Some accomplished this feat through DSP acoustic analysis. Others (several actually) employed the tried-and-tried line array speaker design ploy to limit room interaction problems. Still, others used dipole driver arrays to minimize room-speaker interaction problems, often to exceptional effect. Regardless of chosen methodology (and technology), each of my favorites teased great sound from sub-optimally designed and inconveniently configured hotel rooms, leaving yours truly to marvel at the skill and care these exhibitors brought to the table.
The Audio Company Suite: Primus Inter Pares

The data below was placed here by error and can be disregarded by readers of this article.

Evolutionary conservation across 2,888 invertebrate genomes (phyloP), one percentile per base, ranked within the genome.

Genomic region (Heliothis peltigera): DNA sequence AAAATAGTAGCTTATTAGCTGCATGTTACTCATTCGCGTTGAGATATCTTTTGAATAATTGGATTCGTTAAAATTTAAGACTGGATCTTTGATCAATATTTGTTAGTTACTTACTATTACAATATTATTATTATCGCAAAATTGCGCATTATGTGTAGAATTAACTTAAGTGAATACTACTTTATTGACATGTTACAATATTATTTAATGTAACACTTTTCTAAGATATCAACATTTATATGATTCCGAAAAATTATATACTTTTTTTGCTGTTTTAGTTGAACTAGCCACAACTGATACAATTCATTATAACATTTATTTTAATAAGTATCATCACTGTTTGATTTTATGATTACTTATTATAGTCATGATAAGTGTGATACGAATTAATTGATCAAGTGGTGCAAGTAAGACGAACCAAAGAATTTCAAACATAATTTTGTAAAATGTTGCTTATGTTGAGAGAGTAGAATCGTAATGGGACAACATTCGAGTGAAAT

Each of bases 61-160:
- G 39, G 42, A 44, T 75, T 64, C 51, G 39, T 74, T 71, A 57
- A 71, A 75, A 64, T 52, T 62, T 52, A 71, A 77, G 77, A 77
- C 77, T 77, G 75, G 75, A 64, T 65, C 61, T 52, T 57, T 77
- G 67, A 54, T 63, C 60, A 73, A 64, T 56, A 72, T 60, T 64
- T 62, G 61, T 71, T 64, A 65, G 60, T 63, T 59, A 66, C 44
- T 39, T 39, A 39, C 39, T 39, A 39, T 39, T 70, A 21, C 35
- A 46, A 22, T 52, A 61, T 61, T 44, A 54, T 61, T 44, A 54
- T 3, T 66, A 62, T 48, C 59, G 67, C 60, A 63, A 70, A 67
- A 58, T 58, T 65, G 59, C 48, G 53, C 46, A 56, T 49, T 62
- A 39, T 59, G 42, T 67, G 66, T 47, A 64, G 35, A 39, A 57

The sheer quantity (and quality) of upper-crust goodies on display made clear that this was not your typical high-end set-up. Indeed, I would argue that the Audio Company suite (which included a selection of the best of the best from firms like VAC Amplifiers, Von Schweikert Audio, Kronos Audio, and MasterBuilt cables) represents the next level in audio reproduction, what I'll simply call the "ultra-high-end". Undeterred by cost constraints, and buoyed by impressive advances in engineering capacity (think CNC machining, CAD software and increased reliance on exotic driver materials and construction techniques), this segment of the high-end shows no signs of abating, although out-of-control trade wars and the coronavirus pandemic might dampen the proliferation of some brands to the farthest corners of the globe, at least in the short term.